Business confidence takes a dive

Business confidence was subdued in June due to adverse economic development, according to the South African Chamber of Commerce and Industry (Sacci).

Releasing the Business Confidence Index (BCI) on Tuesday, Sacci said the index remained subdued in June with it lingering below 90 index points.

“The index moved marginally to 89.7 in June from 88.9 in May 2014. The June 2014 BCI is 0.5 index points up on May 2013. The average for the BCI for first half of 2014 was 91.1 compared to 91.7 for the first half of 2013,” noted Sacci.

According to Sacci, the negative annual changes in the BCI grew as 11 of the 13 BCI sub indices were in negative territory in June 2014 compared to eight in May 2014.

“Only share prices and municipal services showed positive levels compared to last year. Of the six financial sub-indices, only one (the all-share price index of the JSE) made a positive contribution to the BCI relative to June 2013. Although real economic activity has been of concern for its impact on business confidence, the monetary/financial situation had a notable negative impact on the business mood in June,” explained Sacci.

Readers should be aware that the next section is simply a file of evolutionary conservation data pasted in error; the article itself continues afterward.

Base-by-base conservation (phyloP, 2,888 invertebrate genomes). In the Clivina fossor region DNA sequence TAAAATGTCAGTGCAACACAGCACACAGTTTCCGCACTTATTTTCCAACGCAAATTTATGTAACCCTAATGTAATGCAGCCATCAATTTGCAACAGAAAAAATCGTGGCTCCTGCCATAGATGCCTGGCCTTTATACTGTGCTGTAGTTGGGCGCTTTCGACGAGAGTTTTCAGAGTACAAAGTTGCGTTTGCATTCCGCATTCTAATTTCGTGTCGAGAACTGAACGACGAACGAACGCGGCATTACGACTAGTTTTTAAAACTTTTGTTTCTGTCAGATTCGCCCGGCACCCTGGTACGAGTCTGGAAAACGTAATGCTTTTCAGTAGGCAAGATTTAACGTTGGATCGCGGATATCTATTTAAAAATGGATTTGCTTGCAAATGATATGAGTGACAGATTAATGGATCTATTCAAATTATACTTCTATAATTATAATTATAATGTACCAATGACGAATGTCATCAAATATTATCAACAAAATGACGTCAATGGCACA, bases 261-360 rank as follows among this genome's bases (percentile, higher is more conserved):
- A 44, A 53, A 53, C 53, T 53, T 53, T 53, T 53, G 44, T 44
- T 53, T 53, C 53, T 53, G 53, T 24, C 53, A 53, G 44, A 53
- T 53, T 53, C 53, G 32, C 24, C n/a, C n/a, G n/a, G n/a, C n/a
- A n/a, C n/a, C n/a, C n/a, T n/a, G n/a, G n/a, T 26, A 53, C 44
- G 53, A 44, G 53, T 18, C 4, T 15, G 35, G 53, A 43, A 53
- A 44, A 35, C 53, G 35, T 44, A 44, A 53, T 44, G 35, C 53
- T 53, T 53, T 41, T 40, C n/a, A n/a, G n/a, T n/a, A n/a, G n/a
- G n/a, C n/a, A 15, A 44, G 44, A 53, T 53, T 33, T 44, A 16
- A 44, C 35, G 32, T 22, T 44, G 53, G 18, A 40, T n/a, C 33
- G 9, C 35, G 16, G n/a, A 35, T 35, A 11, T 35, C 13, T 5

In June, inflation [Consumer Price Index] was at its highest since July 2009 when it reached 6.7% in June 2014 compared to 6.6% in June 2014.

The rand depreciated by 10.5% year on year against a weighted British pound, the US dollar and the euro, while the volume of borrowing by households has declined by 1.3% year-on-year.

A less supportive financial climate for business confidence was prevalent in June.

Additionally, Sacci expressed concern that the broader unintended consequences associated with strike activity in certain areas of the economy will have a lasting impact not only on business confidence but on investor confidence and financial stability.

Standard and Poor’s (S&P) downgraded South Africa on 13 June 2014, mainly due to impact of the platinum strike on the economy and cautionary notices remain in place in respect of the metal workers strike.

In a statement last month, National Treasury said government has acknowledged the negative impact that the strike has had not only on mining output, but also on industries that have linkages to the sector as suppliers of goods and services and those that process raw materials supplied by the affected mines.

“Sacci hopes that the current round of labour protest activity will be of short duration so as limit the adverse impact on an already fragile economy.”